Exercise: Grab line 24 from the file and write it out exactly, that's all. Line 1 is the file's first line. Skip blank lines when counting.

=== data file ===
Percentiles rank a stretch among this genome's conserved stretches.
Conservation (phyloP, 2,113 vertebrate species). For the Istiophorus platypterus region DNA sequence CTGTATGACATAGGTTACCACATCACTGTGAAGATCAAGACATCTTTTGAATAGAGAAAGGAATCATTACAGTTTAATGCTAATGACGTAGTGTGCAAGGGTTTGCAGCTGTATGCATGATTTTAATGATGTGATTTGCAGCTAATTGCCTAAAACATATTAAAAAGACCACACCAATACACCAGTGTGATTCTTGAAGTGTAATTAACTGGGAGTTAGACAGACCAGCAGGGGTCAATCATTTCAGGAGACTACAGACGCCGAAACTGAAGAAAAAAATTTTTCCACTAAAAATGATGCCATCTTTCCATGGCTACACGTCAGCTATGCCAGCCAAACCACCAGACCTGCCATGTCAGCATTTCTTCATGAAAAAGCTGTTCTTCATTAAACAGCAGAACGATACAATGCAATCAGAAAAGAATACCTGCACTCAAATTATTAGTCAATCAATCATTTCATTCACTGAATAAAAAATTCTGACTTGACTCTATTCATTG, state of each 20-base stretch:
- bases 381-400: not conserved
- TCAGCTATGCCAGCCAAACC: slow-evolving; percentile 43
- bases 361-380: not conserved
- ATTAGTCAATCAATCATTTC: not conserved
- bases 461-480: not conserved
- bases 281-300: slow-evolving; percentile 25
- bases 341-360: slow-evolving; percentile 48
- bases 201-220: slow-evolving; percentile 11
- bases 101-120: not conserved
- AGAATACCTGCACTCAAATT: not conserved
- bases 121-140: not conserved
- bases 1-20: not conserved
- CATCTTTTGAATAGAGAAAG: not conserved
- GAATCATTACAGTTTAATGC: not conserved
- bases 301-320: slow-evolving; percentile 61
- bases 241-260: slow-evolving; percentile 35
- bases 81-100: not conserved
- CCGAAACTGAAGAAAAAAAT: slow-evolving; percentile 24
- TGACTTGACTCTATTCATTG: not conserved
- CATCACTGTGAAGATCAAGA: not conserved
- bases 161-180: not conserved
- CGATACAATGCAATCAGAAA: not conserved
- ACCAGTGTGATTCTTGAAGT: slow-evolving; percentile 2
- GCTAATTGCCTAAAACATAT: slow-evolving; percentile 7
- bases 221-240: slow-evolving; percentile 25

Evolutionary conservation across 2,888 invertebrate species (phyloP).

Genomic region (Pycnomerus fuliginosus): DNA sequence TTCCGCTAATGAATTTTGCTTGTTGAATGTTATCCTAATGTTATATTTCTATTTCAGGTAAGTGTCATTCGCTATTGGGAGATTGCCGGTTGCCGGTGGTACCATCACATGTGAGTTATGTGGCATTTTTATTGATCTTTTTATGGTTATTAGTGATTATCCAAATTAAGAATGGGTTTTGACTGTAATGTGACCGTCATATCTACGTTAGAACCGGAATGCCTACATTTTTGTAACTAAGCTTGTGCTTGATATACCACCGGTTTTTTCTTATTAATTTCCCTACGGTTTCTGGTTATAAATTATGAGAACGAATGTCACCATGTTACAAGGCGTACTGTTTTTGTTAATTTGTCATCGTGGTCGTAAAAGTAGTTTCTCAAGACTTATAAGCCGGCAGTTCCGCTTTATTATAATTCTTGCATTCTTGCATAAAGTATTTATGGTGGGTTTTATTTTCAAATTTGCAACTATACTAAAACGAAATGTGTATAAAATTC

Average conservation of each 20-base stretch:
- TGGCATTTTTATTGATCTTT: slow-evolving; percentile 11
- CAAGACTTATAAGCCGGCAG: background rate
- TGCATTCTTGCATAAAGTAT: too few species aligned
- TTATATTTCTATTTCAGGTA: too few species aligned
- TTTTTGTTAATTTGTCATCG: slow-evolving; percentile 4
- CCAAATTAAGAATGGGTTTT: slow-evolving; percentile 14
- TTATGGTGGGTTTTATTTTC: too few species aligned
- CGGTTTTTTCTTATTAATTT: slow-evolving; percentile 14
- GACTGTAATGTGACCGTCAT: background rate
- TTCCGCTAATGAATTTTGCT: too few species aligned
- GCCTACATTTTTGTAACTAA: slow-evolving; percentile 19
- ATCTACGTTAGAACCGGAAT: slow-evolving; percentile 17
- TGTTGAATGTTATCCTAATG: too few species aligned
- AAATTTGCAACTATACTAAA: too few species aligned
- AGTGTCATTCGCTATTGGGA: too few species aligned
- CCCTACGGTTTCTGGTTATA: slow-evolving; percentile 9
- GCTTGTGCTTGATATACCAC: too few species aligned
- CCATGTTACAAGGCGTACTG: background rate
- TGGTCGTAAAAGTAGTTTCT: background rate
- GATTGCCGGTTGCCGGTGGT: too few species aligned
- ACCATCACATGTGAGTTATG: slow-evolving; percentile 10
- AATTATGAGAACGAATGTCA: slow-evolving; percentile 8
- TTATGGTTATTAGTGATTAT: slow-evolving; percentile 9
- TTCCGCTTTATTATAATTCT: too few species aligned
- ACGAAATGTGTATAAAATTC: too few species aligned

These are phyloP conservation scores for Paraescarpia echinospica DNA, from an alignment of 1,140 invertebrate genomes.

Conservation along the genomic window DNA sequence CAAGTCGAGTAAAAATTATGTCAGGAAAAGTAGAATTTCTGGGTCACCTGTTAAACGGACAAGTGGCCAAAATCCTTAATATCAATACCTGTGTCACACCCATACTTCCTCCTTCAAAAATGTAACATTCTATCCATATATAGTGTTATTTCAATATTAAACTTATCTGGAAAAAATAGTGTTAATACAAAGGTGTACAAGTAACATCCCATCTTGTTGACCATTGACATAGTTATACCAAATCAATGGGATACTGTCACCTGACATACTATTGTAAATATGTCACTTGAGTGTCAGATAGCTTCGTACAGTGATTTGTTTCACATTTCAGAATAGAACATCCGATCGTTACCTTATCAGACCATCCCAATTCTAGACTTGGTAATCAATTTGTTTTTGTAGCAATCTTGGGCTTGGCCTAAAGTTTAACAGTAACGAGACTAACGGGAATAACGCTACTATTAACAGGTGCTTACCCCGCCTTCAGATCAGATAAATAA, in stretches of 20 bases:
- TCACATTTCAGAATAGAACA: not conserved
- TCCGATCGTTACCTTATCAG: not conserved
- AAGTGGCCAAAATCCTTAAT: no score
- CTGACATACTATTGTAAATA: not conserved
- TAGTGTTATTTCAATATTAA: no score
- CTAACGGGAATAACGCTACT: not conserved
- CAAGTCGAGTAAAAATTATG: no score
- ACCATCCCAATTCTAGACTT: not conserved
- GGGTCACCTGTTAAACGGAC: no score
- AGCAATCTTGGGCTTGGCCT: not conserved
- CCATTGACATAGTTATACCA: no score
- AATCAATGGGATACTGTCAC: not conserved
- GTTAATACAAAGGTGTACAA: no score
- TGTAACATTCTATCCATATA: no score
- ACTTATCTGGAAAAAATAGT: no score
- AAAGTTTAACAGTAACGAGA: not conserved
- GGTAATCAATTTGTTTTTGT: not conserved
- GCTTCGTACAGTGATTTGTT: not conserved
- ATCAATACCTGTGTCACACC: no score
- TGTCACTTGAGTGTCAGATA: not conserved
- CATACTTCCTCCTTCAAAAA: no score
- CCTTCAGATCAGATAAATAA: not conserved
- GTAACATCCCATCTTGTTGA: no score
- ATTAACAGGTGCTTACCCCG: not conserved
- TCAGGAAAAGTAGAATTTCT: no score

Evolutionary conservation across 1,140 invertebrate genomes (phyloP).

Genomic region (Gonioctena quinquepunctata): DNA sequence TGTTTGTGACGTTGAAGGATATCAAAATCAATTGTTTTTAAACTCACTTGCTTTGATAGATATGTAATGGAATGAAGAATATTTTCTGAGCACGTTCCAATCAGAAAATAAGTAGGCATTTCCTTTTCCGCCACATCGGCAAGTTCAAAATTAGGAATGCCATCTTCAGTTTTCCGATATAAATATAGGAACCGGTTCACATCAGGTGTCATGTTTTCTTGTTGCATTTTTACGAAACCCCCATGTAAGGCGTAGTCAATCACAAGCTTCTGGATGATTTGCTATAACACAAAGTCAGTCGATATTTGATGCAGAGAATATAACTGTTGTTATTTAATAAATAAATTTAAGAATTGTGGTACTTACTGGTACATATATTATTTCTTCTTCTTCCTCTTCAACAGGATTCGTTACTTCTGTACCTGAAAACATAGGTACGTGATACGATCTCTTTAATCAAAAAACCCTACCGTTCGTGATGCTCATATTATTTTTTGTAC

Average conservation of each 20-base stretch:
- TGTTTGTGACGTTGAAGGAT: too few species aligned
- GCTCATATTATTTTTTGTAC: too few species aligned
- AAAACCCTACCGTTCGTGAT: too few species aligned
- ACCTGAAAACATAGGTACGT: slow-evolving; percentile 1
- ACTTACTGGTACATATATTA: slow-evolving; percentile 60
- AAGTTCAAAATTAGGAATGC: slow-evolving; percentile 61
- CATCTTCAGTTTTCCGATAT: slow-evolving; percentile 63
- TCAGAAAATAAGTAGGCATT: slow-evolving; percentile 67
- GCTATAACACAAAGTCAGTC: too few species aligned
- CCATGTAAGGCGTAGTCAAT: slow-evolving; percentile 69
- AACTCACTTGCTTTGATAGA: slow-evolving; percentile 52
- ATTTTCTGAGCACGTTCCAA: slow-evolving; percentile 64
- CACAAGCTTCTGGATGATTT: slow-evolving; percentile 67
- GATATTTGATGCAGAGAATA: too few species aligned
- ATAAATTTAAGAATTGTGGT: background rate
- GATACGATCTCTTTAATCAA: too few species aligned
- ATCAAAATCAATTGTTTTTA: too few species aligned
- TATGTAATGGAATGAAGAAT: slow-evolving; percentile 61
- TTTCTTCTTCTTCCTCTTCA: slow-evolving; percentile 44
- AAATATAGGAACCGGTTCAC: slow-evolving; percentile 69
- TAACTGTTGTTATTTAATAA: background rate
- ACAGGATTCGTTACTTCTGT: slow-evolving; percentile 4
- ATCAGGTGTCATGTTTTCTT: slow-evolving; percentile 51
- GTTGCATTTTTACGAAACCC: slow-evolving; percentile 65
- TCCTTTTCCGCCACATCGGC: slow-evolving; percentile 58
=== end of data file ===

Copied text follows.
- CGATACAATGCAATCAGAAA: not conserved